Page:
School-based Settings

School-based interventions can help students, parents, teachers, school nurses, and administrators promote oral health by providing programs, policies, and environments that support healthy lifestyles (e.g., brushing and flossing teeth, eating a balanced nutrition, and quitting tobacco use). Schools are also useful resources for increasing education and resources in the broader community (e.g., educating parents about oral health, providing a place for dental services for community members).  School-based interventions offer a unique opportunity to make changes to the physical environment.  For example, parents and teachers may advocate reducing the availability of high sugar foods and drinks in school vending machines.

Previous work in school-based settings has found:

  • Many schools communicate regularly with students, teachers, and parents (e.g., parent newsletters, Channel One programming, student newspapers, daily announcements), which can easily be used to encourage oral health behaviors.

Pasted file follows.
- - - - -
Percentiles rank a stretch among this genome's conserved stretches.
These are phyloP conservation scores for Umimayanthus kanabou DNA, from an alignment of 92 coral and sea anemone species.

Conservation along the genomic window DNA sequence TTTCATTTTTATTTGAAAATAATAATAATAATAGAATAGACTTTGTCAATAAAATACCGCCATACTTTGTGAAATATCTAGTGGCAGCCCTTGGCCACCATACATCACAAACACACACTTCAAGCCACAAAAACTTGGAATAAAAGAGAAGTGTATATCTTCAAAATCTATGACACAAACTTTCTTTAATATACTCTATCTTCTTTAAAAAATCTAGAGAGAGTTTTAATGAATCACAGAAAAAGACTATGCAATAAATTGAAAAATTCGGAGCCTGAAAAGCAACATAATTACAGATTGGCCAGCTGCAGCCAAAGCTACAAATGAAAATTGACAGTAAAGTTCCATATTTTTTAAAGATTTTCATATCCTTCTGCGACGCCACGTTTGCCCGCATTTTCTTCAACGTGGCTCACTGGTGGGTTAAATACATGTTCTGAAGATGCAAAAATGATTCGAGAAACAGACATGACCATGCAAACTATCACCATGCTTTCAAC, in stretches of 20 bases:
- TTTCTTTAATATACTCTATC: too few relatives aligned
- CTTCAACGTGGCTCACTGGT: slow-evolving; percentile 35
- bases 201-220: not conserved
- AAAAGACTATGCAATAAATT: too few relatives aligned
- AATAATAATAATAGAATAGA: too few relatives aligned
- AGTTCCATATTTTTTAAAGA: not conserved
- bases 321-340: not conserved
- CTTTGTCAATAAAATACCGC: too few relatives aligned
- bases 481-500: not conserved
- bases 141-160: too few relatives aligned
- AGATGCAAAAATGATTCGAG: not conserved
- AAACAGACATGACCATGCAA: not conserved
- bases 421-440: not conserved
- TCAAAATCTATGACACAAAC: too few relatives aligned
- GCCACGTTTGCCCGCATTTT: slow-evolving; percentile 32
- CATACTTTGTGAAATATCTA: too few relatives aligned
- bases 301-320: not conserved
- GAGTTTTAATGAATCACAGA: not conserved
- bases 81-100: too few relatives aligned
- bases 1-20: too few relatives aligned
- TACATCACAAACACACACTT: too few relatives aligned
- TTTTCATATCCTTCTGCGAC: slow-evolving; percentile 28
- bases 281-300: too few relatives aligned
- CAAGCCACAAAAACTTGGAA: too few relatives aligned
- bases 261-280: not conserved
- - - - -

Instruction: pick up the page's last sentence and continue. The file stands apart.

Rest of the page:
• Schools may be well-suited for oral health education programs because they assess and store information on individuals (e.g., students, employees) and communication systems for these individuals are already in place. These settings make it easy to distribute individually tailored information to participants.
  • School-based oral health interventions can often be a more appropriate learning environment for children and adolescents than a medical setting.
  • Oral health education interventions implemented in schools have the capacity to reach a population that might not otherwise have access to clinical services.
  • School children represent a captive audience that is eager to learn new ideas. Providing oral health education in schools during the developmental years will reach students when they are beginning to make their own lifestyle choices.
  • Success and ownership are maintained when schools develop their own implementation plan, work out problems, have broad involvement among teachers and staff, and reach their own solutions.
  • Teachers, if motivated by the oral health professionals, can be effectively used as a priority group in rural health education campaigns to implement sound oral health practices among children. Coordinated efforts need to be made between school personnel and oral health educators.

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